The Cool Rule of 72


Your trusty Herald Square #2 pencil is busted and your smartphone’s battery has died.  You need to find out approximately how long it will take for an investment to double in value.  What do you do???   Use your brain and the “Rule of 72”.

Divide 72 by the compounding interest percentage you are getting on that investment.  My free brokerage account shows that my stocks have gone up 12% in the past year.  Not too shabby!  72 divided by 12 tells me at this rate it will take 6 years for the portfolio to double.

This is a ballpark figure, but very close. Therefore, it is close enough to use when hanging with the big boys if they start talking all highfalutin Wall Street chitter-chatter.              

So $1,000 will be worth $2,000 after six years.  If I let it ride and get the same return, that $1,000 will be worth $64,000 after 36 years!  My cash would not fare as well over 36 years.  I am getting about 2% on that right now.  If that rate stays the same, it will take 72/2 = 36 years to double.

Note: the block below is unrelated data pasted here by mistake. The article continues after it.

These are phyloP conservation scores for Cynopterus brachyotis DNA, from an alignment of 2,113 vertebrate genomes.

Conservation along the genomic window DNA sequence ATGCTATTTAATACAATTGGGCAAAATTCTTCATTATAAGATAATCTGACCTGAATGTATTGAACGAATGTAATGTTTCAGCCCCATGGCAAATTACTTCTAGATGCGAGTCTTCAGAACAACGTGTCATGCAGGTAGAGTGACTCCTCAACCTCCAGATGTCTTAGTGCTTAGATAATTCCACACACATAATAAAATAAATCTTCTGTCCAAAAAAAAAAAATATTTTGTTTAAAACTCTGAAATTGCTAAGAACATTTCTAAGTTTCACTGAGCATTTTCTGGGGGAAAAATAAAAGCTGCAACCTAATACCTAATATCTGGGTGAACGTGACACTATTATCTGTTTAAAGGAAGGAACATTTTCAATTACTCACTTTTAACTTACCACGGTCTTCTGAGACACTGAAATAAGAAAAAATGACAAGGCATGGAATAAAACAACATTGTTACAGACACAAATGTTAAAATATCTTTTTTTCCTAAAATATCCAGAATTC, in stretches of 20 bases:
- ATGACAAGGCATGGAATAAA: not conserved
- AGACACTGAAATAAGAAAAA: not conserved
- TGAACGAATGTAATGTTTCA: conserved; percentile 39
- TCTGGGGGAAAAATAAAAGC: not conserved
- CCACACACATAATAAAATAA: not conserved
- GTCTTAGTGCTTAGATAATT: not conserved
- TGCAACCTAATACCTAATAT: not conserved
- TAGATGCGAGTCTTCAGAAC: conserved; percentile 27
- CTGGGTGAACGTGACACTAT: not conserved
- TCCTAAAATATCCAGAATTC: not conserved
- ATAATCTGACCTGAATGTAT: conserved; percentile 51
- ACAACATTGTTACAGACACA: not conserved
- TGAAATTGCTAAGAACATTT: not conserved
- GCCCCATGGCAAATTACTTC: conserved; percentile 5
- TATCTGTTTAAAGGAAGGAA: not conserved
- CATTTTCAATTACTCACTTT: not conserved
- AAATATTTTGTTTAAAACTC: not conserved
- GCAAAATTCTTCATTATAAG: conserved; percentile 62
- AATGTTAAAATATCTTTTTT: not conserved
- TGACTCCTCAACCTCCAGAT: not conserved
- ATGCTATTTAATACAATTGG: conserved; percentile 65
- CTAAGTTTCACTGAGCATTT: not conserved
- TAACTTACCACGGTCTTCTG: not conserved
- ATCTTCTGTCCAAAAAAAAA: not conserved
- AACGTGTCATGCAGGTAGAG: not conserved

As you can see, the Rule of 72 is darn close.  It’s also easily divisible by 1, 2, 3, 4, 6, 8, 9, and almost easily divisible by 5,7 and 10.



  1. Thanks Chip. Very helpful. Need to pay a visit to ye ol’ portfolio and see what the hell is going on.

    Any stock tips?

  2. I’m not much of a gambler. I have some individual Blue Chip stocks as well as a fund with the same mix as the S&P 500.

  3. Using 70 is actually closer, but is not as easy to be divided by 3,4,6 etc..

    this number actually comes from the equation for compound interest

    If you want to get into the math:

    if we are looking to double it becomes 2=e^(rt)

    where solving for t=ln(2)/r

    which is approximately = .7/r or in terms of percent
    100*.7/r = 70/r

  4. Al, you are correct that 70 can be more accurate at times. 70 is slightly more accurate for lower percentage returns. At 5%, using 72 or 70 is a wash. Then 72 is better from 6%-12%. For ease of calculating in one’s noggin, I like the Rule of 72.


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